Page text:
But he warns: "To stress the obvious, this does not mean women want to be raped in real life. It also doesn't make rape any less horrific a crime. But what the data does tell us is that sometimes people have fantasies they wish they didn't have and which they may never share with others."

In the same way, he says: "Among the most surprising findings I discovered during my data investigations is that a shocking number of people visiting mainstream porn sites are looking for portrayals of incest - including mens' fantasies about their own mother."

He goes on: "The other thing that was very striking was just how much variation there is in what we are attracted to. We usually divide people sexually into two groups -you're either gay or straight. But you see there is so much variation within these groups that I think there are so many more dimensions to sexuality than I think we originally thought. People just search for 'overweight women' or 'skinny women' or 'elderly women' or 'older men' - like that's all they are attracted to really. They have primary types - similar to the way that some people are just attracted to one gender, people are just attracted to one body type or one type of person."

Elsewhere, when it comes to our physical well-being, searches for health conditions are most common in the middle of the night - and at 2am people turn to Google for information and reassurance. It is here that the area of anxiety showed other trends: "Urban areas are places with higher education and people tend to be more open in discussing anxiety there, but actually anxiety tends to be higher in rural areas with lower levels of education. I also think some of the things that cause anxiety are a lot different to what people say."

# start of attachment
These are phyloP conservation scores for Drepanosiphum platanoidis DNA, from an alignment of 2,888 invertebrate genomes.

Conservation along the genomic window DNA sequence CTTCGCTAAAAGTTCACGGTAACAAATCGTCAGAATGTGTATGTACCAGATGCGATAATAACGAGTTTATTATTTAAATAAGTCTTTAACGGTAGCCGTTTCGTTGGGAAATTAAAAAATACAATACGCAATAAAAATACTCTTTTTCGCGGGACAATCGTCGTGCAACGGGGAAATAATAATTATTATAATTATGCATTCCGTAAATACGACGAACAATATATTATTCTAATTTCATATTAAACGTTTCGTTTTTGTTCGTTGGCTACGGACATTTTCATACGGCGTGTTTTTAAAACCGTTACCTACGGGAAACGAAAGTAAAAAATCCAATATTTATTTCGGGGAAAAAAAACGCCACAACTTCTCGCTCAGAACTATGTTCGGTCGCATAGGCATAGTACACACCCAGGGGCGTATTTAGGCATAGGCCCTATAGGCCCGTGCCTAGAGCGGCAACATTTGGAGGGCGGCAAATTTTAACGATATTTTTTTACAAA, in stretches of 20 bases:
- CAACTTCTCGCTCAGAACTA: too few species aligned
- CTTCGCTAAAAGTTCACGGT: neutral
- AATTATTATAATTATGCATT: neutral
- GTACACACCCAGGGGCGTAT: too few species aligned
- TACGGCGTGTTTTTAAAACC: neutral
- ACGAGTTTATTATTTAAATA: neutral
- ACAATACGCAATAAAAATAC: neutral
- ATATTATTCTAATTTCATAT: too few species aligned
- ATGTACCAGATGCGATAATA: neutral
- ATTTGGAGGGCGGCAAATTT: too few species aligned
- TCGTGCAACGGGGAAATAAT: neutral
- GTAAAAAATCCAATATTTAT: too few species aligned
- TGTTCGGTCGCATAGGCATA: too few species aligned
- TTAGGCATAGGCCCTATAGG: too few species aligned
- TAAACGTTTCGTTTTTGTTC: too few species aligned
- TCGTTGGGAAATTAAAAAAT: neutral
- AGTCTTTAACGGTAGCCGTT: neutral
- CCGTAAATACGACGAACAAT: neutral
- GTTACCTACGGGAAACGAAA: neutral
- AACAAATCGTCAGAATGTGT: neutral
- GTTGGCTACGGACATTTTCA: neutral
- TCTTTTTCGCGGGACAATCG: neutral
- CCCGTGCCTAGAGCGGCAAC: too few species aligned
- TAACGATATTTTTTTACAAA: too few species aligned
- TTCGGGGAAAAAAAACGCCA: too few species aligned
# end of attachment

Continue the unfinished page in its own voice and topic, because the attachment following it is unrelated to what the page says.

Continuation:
The data scientist found people often pretend to care about others and the world far more than they actually do - and in fact we are quite selfish animals at heart.

"People try to say they are very anxious about world events, political developments, global warming and legal changes, but I haven't seen that in the data," he says.

"They tend to be more anxious about their own personal situations - their jobs, health and relationships. Very rarely do you see evidence of world events playing a role there. Of all the things people worry about, money is the biggest concern."

When it comes to people feeling isolated, he says: "That is one where people just type 'I am lonely' into Google where it is not really clear what they are hoping to find. That's one of the stranger things about Google - people don't just type questions, they type statements. "Sometimes it's harder to know why things are happening - just the fact that they are actually happening."

Seth Stephens-Davidowitz is author of Everybody Lies: What the Internet Can Tell Us About Who We Really Are, published by Bloomsbury, price €19.18